The U.S. National Energy Research Scientific Computing Center is offering to 'rent' Nvidia A100-based compute GPU nodes of the Perlmutter supercomputer with a 50% discount till the end of September, as noticed by Glenn K. Lockwood, an HPC storage specialist from Microsoft. The offer comes as demand for compute horsepower for AI training is scarce industry-wide. However, the proposal is available for NERSC users only and applies to the number of hours credited for the machine.
"Using your time now benefits the entire NERSC community and spreads demand more evenly throughout the year, so to encourage usage now, we are discounting all jobs run on the Perlmutter GPU nodes by 50% starting tomorrow and through the end of September," wrote Rebecca Hartman-Baker, User Engagement Group Leader at NERSC, in an email to NERSC users. "Any job (or portion of a job) that runs between midnight tonight and the very start of October 1 at midnight (Pacific time) will be charged only half the usual charges, e.g., a 3-hour job on 7 nodes, which would normally incur a charge of 21 GPU node-hours, would be charged 10.5 GPU node-hours."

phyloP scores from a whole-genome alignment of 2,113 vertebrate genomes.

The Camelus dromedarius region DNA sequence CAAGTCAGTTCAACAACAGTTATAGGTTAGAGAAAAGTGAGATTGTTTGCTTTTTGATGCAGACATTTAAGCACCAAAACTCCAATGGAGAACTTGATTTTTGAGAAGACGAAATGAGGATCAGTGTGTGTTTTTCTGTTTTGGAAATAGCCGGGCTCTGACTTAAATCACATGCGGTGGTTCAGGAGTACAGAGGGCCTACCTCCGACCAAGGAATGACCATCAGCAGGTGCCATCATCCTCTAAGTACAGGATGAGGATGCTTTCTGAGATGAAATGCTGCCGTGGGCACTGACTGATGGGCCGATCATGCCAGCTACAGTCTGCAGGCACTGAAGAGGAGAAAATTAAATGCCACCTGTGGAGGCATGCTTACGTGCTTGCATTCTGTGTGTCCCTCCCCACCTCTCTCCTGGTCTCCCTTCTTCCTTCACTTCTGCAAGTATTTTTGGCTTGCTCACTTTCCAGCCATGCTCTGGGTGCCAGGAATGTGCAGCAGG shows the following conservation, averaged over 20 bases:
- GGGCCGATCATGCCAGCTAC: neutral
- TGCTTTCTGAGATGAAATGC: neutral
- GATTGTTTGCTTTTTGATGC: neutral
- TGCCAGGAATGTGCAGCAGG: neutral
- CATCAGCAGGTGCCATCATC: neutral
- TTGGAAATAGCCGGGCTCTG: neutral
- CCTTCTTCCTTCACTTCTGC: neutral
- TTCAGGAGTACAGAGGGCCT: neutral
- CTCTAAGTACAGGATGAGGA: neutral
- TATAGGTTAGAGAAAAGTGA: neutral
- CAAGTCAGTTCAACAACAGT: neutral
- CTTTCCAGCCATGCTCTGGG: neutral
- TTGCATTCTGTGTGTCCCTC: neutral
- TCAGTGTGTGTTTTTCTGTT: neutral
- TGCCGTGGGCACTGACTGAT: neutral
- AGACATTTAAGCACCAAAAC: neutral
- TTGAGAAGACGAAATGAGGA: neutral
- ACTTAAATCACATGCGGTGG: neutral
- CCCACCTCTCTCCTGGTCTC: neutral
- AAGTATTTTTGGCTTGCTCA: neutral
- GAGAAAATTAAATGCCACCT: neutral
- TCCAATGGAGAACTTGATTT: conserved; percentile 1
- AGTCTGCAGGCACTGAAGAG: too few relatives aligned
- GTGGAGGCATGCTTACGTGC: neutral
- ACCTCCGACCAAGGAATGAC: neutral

Amid the generative AI craze, there are dozens of companies willing to rent Nvidia compute GPU-based nodes to train their large language models. Still, commercial data centers are running at their maximum capacity, and Nvidia's compute GPUs are sold out for quarters to come, according to media reports. The offering from NERSC is undoubtedly generous, and the scientific center could make some easy money if it were offering its capacity commercially.
However, the problem is that they only offer it to existing NERSC users who use the Perlmutter supercomputer for scientific research. Since these users were on summer break, they were probably not running their workloads on the supercomputer and are not going to till the end of the year; at least some of the GPU nodes were idling for some time, which begs the question of why the organization does not backfill its idle capacity with commercial workloads.
While using supercomputers built by the U.S. government for commercial AI and HPC workloads would have brought a lot of money that could be spent to advance American supercomputer prowess, this is not something that institutions like NERSC do.
The U.S. Department of Energy supercomputers are meant to be used primarily for things that present national security matters or by pre-selected users, including those that use these machines for research that could be used for commercial applications. As a result, these machines are not available for everyone.